The exception was the tank-building business at Leeds. Following discussions between the Ministry of Defence and Vickers, an offer has been made by Vickers plc to purchase Royal Ordnance Leeds, which the Government and the board of Royal Ordnance have accepted, subject to detailed discussions now taking place between Royal Ordnance and Vickers to finalise the agreement. The price will be related to an audited net asset value but we expect it to be about 11 million. As part of the agreement, Vickers will build a major new facility at the Leeds site, similar to its factory at Newcastle. That reflects its faith in the business and its determination to win the export orders that are critical to the continuing future of the factory. In the light of the agreement, the way was now clear for a decision to order a seventh regiment of Challenger tanks, subject to detailed contract terms. Vickers has agreed that the tanks would be manufactured at Leeds and the MOD negotiated with Vickers prices that represent an improvement on the terms offered by Royal Ordnance.

Mr. Denzil Davies (Llanelli) responded that "The most significant and perhaps the most disturbing announcement in the statement, which was leaked heavily in this morning's newspapers, is the sale of the tank factory at Leeds to its main and only competitor, Vickers. We believe that that sale is another step in what will turn out to be the dismemberment of the Royal Ordnance factories. The Secretary of State's "firm preference" and fine words mean nothing at all after the way in which the Government and his Department have treated both the management and employees of the Royal Ordnance factories. It is extraordinary that a policy of privatisation that was supposed to encourage competition within the British defence industry is eliminating that competition and creating a monopoly supplier in the British economy for main battle tanks."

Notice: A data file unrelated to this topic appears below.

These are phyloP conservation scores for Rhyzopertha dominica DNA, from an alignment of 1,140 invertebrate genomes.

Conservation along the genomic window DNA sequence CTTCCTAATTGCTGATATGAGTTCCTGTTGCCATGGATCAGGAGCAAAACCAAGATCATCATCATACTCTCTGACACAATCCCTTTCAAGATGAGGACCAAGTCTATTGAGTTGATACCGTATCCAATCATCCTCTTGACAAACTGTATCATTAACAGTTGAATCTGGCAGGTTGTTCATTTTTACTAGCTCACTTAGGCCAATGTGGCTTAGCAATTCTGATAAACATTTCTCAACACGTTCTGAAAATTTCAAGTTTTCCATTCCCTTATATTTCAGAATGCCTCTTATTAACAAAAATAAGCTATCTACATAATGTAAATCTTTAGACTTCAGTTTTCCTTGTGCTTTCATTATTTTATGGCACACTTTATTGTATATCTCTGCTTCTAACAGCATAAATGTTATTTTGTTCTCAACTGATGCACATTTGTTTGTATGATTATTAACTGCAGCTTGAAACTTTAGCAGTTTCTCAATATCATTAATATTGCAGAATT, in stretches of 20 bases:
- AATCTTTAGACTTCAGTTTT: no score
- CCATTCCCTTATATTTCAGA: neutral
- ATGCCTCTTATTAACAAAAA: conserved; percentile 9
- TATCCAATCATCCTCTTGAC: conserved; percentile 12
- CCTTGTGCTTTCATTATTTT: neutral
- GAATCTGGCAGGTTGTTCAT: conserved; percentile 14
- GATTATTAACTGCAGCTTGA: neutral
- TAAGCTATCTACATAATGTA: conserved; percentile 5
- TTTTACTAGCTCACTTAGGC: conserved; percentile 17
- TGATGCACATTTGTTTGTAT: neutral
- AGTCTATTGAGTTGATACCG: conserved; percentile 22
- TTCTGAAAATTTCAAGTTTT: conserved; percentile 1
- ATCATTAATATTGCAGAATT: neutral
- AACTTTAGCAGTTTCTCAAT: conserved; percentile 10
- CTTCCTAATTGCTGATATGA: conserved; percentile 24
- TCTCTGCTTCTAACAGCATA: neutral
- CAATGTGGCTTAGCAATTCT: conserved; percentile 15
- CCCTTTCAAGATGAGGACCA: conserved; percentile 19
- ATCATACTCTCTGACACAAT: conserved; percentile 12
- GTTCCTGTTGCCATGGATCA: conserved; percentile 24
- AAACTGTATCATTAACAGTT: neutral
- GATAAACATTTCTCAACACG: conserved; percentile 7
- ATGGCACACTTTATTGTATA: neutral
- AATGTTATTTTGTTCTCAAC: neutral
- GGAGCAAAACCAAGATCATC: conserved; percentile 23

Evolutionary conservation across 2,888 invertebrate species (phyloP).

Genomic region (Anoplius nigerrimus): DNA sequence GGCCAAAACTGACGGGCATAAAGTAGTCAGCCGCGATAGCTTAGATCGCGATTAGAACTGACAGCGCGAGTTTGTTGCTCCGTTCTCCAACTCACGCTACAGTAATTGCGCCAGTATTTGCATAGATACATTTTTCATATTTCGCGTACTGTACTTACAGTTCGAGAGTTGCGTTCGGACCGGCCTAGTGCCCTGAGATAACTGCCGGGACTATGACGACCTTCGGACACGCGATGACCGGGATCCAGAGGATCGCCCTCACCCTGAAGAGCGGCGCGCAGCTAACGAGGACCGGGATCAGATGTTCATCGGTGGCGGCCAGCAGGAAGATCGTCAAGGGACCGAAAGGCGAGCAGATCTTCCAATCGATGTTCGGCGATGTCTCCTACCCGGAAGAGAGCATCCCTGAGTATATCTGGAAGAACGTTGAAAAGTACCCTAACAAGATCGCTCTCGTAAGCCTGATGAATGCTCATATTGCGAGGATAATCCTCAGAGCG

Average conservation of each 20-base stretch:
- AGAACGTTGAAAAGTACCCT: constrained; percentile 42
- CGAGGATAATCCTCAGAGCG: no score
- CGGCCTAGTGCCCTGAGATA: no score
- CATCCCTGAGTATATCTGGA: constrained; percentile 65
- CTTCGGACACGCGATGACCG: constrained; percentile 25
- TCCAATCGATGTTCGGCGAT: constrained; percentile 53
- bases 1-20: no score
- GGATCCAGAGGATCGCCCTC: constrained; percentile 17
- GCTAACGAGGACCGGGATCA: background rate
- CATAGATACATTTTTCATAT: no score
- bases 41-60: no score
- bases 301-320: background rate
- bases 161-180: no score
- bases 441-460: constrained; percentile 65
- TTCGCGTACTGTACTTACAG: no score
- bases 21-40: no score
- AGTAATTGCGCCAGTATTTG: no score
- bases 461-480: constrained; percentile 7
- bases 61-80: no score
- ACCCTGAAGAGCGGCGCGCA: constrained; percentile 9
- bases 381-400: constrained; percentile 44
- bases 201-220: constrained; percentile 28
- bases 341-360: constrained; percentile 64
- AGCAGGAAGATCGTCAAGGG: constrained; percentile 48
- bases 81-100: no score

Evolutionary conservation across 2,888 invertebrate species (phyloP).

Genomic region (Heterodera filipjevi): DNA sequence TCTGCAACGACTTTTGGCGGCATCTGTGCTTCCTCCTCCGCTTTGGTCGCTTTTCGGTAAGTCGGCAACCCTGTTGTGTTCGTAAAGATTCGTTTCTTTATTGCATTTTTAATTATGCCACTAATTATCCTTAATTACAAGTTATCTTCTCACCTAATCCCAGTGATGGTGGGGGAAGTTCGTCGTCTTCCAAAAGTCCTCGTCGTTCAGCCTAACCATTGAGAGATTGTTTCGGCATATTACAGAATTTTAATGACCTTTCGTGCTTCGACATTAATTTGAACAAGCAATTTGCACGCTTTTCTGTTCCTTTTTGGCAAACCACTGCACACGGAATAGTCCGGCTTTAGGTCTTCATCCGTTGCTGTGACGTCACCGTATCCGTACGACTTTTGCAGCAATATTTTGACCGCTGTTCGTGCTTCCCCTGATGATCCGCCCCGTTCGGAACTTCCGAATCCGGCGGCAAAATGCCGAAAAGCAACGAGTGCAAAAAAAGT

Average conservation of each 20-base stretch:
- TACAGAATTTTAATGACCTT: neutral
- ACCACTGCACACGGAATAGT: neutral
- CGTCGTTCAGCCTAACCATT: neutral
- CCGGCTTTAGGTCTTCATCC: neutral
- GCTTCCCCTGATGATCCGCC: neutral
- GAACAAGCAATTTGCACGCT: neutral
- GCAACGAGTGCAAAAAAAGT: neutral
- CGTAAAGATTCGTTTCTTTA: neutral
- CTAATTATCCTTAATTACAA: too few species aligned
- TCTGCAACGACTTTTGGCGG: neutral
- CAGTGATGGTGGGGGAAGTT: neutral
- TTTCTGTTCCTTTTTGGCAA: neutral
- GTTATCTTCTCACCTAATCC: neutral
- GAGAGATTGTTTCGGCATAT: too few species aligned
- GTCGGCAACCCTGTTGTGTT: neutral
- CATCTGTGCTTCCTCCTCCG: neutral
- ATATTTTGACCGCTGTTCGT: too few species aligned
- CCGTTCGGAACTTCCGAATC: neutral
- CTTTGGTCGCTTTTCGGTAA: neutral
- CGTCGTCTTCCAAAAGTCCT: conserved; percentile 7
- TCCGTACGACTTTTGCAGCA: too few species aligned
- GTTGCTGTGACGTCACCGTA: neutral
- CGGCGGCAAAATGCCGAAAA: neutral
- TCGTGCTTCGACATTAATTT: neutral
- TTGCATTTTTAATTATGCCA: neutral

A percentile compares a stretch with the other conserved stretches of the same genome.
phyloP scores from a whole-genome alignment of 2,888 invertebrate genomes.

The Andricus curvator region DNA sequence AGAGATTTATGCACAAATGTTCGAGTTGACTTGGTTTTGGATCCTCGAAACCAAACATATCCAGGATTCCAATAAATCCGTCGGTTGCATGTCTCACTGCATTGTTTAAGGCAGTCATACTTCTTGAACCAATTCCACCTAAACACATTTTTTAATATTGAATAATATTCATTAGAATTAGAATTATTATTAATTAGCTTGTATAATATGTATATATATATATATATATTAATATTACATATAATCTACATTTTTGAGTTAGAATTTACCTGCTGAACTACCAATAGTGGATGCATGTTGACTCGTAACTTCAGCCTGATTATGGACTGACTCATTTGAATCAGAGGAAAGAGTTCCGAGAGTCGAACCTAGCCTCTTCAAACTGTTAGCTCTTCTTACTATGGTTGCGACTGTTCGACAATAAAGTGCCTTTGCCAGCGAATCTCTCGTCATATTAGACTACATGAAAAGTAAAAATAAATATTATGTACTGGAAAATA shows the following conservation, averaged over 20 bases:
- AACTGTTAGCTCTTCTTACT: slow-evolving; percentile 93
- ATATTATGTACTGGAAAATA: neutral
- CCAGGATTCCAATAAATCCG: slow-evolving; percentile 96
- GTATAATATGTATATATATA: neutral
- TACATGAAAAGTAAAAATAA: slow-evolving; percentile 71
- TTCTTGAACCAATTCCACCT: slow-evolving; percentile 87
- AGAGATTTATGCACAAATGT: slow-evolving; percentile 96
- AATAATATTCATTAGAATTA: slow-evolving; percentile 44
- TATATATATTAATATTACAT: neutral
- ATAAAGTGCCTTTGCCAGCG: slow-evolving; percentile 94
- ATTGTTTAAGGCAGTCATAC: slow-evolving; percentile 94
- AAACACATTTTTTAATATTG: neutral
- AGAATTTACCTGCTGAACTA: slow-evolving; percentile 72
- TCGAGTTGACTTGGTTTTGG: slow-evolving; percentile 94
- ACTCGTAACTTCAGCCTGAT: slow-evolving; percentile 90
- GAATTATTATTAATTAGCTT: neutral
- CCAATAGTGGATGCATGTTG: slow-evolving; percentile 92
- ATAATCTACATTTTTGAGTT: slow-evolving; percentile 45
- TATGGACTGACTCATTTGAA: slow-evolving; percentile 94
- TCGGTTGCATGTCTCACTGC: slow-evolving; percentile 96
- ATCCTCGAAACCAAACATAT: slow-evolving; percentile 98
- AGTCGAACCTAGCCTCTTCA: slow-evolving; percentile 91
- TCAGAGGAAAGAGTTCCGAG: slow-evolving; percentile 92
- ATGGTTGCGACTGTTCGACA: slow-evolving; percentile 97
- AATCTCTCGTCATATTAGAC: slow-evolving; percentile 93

In 1987 four companies were seeking to buy the Royal Ordnance Factories plc: British Aerospace, Ferranti, GKN and Trafalgar House. In accordance with plans announced by the Secretary of State for Defence on 24 July 1986, the Ministry of Defence was negotiating to sell royal ordnance plc as a whole. Firm proposals were made by BAe and GKN for the acquisition of all the share capital of Royal Ordnance plc. Ferranti decided not to make an offer for the share capital of Royal Ordnance. BAe won it. What it bought for 190 million was the business as a going concern, with its weaknesses as well as its strengths.

Average number of employees Number of redundancies declared1
9 months to 31 March 1975 18,550 13
Year to 31 March 1976 20,556 nil
Year to 31 March 1977 22,535 nil
Year to 31 March 1978 23,169 nil
Year to 31 March 1979 23,235 509
Year to 31 March 1980 22,084 122
Year to 31 March 1981 21,672 1,018
Year to 31 March 1982 20,208 461
Year to 31 March 1983 18,859 91
1 Redundancy figures are those declared in a calendar year.